Prepare for the Tango’s Twists and Turns:

  • Build an exit strategy into your partnership agreement.
  • It’s not about planning for failure but ensuring a clean break if the music stops.

Step 3: Determine equity and compensation

Now, let’s dive into a critical factor that can spell doom for a partnership—equity and compensation structures. In the dynamic business landscape, change and a shift in roles and expectations among partners are inevitable. 

Here’s the question: when the business undergoes transformations and one partner shoulders the lion’s share of responsibilities and results, does a 50/50 split of equity and compensation still hold water? 

Many partnerships, including those among founders, wisely incorporate vesting provisions tied to milestones, results, and commitments. It’s a strategic move to ensure alignment remains intact as the business evolves. Figure this out before you sign anything, and you will remove a considerable amount of risk from the partnership.

Here’s the harsh truth: friction will happen. It’s not about finding a partner who agrees with everything but someone who can navigate disagreement with respect and reason.

The reality of a partnership

Remember, a partnership is a marathon, not a sprint. Choose wisely, nurture the relationship, and be flexible! Life is going to throw a lot of things at you and your business partner. It’ll come at you on a professional level and a personal level, but if done right, your partnership will thrive, and your company will be better for it.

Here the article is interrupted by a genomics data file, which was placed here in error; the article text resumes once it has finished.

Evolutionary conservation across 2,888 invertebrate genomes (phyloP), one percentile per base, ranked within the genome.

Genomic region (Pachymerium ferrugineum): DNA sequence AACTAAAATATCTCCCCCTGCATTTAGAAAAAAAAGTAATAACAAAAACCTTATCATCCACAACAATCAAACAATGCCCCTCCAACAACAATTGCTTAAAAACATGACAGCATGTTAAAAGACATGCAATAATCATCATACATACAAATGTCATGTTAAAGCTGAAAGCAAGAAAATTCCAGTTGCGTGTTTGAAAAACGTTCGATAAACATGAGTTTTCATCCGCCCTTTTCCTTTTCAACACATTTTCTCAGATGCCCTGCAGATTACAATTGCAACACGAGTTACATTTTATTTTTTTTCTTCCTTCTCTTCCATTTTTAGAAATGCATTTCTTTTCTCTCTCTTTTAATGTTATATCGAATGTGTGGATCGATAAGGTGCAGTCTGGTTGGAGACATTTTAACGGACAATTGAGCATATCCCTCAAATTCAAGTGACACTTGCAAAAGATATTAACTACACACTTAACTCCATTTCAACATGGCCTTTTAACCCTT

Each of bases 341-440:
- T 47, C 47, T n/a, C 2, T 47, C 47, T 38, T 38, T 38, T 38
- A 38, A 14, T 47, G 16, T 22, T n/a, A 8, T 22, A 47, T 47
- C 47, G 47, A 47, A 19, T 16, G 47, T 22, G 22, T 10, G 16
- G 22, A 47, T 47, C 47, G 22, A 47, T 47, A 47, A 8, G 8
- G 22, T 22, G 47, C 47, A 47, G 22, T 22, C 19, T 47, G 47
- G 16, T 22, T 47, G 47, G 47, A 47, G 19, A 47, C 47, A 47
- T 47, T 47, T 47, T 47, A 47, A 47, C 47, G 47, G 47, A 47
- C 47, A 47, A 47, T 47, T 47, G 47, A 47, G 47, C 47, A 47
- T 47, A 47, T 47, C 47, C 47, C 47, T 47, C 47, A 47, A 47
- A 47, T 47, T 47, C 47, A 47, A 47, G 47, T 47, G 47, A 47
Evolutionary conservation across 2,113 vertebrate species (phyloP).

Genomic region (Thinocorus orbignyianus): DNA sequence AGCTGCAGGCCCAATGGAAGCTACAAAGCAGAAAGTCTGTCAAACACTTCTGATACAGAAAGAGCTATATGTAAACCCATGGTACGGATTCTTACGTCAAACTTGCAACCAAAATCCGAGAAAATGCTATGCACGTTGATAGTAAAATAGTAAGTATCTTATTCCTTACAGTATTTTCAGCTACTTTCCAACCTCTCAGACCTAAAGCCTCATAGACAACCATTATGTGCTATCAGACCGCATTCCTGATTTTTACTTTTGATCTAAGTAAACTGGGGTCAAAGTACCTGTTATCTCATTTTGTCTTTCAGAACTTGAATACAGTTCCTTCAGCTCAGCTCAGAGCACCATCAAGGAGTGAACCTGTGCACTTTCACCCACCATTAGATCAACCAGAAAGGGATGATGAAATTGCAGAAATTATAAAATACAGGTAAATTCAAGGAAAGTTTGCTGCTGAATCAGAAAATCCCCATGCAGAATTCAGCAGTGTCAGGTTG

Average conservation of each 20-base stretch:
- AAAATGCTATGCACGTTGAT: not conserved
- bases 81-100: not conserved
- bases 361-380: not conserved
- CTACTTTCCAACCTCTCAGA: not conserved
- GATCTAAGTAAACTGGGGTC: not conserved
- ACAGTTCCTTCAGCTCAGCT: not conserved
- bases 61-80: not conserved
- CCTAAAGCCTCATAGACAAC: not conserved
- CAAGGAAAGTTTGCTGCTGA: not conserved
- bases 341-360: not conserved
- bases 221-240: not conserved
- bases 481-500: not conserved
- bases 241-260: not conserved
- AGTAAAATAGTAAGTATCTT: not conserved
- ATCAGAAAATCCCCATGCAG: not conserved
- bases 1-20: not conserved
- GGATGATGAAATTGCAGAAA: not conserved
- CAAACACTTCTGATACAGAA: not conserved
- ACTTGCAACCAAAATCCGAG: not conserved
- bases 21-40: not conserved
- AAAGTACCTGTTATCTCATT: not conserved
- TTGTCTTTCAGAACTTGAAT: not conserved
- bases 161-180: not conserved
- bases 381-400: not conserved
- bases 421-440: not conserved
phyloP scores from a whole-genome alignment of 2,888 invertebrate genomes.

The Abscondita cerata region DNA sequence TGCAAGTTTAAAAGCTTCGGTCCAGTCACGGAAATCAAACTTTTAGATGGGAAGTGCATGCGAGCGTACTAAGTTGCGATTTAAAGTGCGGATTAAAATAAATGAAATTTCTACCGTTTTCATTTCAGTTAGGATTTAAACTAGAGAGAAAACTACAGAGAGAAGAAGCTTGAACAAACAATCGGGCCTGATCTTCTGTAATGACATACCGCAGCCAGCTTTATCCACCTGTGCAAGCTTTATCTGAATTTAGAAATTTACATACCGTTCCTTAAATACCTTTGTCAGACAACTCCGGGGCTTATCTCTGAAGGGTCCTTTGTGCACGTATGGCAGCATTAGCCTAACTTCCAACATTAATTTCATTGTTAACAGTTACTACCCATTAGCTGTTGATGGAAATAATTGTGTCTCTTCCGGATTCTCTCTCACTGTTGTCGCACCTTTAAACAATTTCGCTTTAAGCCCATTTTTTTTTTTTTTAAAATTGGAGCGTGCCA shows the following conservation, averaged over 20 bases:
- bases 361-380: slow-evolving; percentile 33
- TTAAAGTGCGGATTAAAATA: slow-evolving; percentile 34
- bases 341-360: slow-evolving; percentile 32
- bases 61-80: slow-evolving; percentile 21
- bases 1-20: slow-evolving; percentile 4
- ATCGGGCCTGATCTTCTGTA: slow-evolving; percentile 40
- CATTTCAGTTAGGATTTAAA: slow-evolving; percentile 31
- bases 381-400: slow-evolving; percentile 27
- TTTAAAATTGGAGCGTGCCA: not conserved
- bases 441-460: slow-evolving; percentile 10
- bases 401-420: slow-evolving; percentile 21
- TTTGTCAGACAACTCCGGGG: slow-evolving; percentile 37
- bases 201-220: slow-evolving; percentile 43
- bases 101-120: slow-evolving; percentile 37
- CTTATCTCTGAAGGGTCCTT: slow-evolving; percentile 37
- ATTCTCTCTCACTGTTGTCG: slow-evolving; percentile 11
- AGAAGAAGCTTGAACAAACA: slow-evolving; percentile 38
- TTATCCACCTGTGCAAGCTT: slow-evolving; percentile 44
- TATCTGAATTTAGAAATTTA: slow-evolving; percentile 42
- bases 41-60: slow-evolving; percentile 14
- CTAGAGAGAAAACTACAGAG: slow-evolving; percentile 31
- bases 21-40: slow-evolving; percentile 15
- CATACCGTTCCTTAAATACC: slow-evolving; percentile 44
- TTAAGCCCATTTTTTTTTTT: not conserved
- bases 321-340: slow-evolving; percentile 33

But what if it doesn’t work out? 

Even following all the steps above, the reality is your partnership might fail. If it does, dust yourself off, learn from the missteps, and try again. Remember that even the Lone Wolf sometimes needs a pack. Just choose your packmates wisely because the right partnership can make all the difference between being the hunted and the hunter in the business jungle.

  • Tom Shipley

    Tom Shipley is a serial entrepreneur, served in the IDF special forces teams (669), investor, and strategic advisor. With expertise in brand building and business roll-ups, his brands have amassed over $2 billion in sales through Direct-to-Consumer Marketing and Retail. Tom raised $100 million from private equity to launch the Amazon aggregator FOUNDRY Brands. His latest aggregator venture, AVA along with The Deal Boardroom aims to revolutionize the agency global holding model, with people-first model